So start early with all your marketing efforts. That's crucial. That's very, very important.

And then you need to have a clear understanding of the different channels that you have available to sell your property. Of course, the OTAs, you know, you need your Expedias and your bookings and so forth to market your hotel, but you also need a very strong presence in social media and a very strong presence with your database. Start to build those databases so that you can reach out to these clients or potential clients that you need to make your business work.

So that is one thing. And then the other thing is just data. I mean, you need your data.

You need to process that data. And we need to find, you know, you need to find a way to look at forward facing data. And, you know, yes, the historical is important, but how can I make my forecasts as accurate as possible in terms of what a business is coming and what our costs are going to be, but certainly know your different channels and work with those.

And then you need to, nowadays, I mean, you need to use technology as much as you can. Use technology as much as you can. I mean, it's impressive to see all these autobots that respond automatically.

And, you know, the AI thing that everybody talks about now that we've had for, you know, for three or four or five years, maybe. The past year is just sort of the discussion has picked up a lot, but basically use all of those tools to your, as much as you can to your advantage. But yeah, you need to start early.

You need to devote funds to the, you know, these efforts and then you need to know your market. What is, what's the market you're going after and then be consistent. Be consistent with that, with those efforts.

Nothing comes from one day to the next. It's not like getting, you know, it's not like buying the lottery and then you buy the ticket and then you reach the next day. It takes a while.

It takes a while. You need to be consistent in the market so that it works. And then one of the most important things is market the destination as much as possible.

I mean, we have destinations that are very well known, others that are not. So it's very important that, you know, the chambers or whatever gets to get together and market their destination as a whole so that your property and the properties in the area benefit from that. People need to know the area.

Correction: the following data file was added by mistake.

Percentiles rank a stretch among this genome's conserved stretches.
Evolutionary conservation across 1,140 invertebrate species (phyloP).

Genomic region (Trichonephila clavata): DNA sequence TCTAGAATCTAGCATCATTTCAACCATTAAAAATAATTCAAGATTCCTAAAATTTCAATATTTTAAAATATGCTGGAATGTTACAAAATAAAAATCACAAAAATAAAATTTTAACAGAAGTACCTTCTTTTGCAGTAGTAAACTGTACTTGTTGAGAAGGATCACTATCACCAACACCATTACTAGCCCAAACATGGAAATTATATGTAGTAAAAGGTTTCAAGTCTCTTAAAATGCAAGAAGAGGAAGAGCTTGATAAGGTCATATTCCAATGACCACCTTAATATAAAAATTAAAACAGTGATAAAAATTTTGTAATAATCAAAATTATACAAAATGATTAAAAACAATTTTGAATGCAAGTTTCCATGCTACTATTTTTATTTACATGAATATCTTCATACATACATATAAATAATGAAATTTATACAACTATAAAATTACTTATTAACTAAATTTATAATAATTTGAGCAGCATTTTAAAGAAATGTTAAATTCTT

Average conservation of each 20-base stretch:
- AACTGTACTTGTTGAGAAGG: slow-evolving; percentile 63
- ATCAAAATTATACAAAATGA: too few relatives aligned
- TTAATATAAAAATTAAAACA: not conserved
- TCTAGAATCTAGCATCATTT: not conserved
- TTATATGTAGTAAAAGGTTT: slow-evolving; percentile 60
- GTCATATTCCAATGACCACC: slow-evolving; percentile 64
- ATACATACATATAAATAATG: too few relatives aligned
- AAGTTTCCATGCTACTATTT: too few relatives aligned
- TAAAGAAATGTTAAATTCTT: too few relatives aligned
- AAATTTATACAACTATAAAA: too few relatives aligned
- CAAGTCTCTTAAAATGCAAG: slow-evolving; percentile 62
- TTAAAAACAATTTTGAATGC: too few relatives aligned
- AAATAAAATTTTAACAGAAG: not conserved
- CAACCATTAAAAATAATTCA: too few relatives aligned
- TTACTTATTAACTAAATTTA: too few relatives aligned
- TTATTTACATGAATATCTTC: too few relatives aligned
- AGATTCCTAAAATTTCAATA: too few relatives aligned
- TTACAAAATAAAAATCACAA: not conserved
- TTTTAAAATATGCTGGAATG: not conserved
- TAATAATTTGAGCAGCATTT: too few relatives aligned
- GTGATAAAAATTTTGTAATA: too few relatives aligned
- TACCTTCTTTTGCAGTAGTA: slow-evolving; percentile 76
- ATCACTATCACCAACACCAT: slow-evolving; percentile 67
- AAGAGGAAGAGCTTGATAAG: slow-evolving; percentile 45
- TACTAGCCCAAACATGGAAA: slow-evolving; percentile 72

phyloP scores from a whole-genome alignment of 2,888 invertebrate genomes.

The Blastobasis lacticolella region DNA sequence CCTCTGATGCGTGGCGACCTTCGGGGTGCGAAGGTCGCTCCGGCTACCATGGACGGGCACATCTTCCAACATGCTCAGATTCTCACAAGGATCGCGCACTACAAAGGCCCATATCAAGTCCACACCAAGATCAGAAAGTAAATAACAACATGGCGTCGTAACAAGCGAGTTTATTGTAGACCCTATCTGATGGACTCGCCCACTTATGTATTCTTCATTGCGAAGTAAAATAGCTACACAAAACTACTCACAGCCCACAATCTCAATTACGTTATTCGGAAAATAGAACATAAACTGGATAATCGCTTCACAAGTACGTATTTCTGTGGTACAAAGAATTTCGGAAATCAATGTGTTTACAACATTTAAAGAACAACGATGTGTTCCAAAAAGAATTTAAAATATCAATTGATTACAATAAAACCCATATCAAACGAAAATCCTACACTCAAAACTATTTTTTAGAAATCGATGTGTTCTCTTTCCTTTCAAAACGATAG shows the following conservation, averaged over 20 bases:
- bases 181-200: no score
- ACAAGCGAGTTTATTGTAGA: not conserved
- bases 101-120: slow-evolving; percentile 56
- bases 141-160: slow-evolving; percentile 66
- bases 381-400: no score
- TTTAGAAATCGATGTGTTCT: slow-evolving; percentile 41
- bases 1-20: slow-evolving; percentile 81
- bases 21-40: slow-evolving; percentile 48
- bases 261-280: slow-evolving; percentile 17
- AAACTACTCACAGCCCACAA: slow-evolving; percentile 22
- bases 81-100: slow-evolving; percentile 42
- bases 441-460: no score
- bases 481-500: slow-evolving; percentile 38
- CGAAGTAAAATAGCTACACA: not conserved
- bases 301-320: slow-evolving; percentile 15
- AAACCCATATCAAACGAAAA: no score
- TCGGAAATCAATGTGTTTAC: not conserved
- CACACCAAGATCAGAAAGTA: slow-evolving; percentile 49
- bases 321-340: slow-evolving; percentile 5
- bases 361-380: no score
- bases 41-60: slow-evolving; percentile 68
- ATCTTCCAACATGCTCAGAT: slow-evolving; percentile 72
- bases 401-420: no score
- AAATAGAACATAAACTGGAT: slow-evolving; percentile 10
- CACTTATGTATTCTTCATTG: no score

Costa Rica is so diverse, so much diversity in terms of places to visit and tourist destinations that each area has to, you know, work for its own identity and getting as an area, getting known so that your property, in essence, as a result, sorry, gets noticed as well. Sounds like a lot of work, Marco. It is.

But if you have the right people on your side, then it can be done.

[Richard Bexon]
I agree. I mean, I think if you can use technology to kind of leverage those processes and automate them as much as possible and review data. I agree, man.

I mean, you know, whenever I've done anything, it's like, you know, data, data, data, weekly, same data. What is it they say? That like extraordinary things are done by ordinary people doing ordinary tasks over an extraordinary long period of time.

Like it's just, it's like going to the gym. Just do the weights, like constantly. And you'll see the change, but you won't, might not see it, but the data allows you to see the difference between where you started and where you are now.

And just kind of keep adjusting that and see how basically it adjusts your data, how it adjusts, you know, those key performance indicators, which then, you know, roll down basically into your sales. Exactly.

[Marco Thomas]
And it's a daily work. I mean, it's daily work on a daily basis. You have to gather that data on a daily basis.

Make sure that you know what, you know, your KPIs are that you need to cover on a daily basis. And even though you might not be taking, making decisions on a daily basis, that daily information that you're recovering will help you in making a more accurate decision in the end. But yeah, it's very important to have somebody that's picking up that data and then doing the little charts and then you can just review that and start finding trends that will help you in your forecasting.


Let's Get in Touch!

Marco Thomas, Hospitality Consultant and I chat about owning, operating and investing in a Costa Rica Hotel. Marco gives his advice to any would-be hoteliers as we discuss where he would be investing in Costa Rica.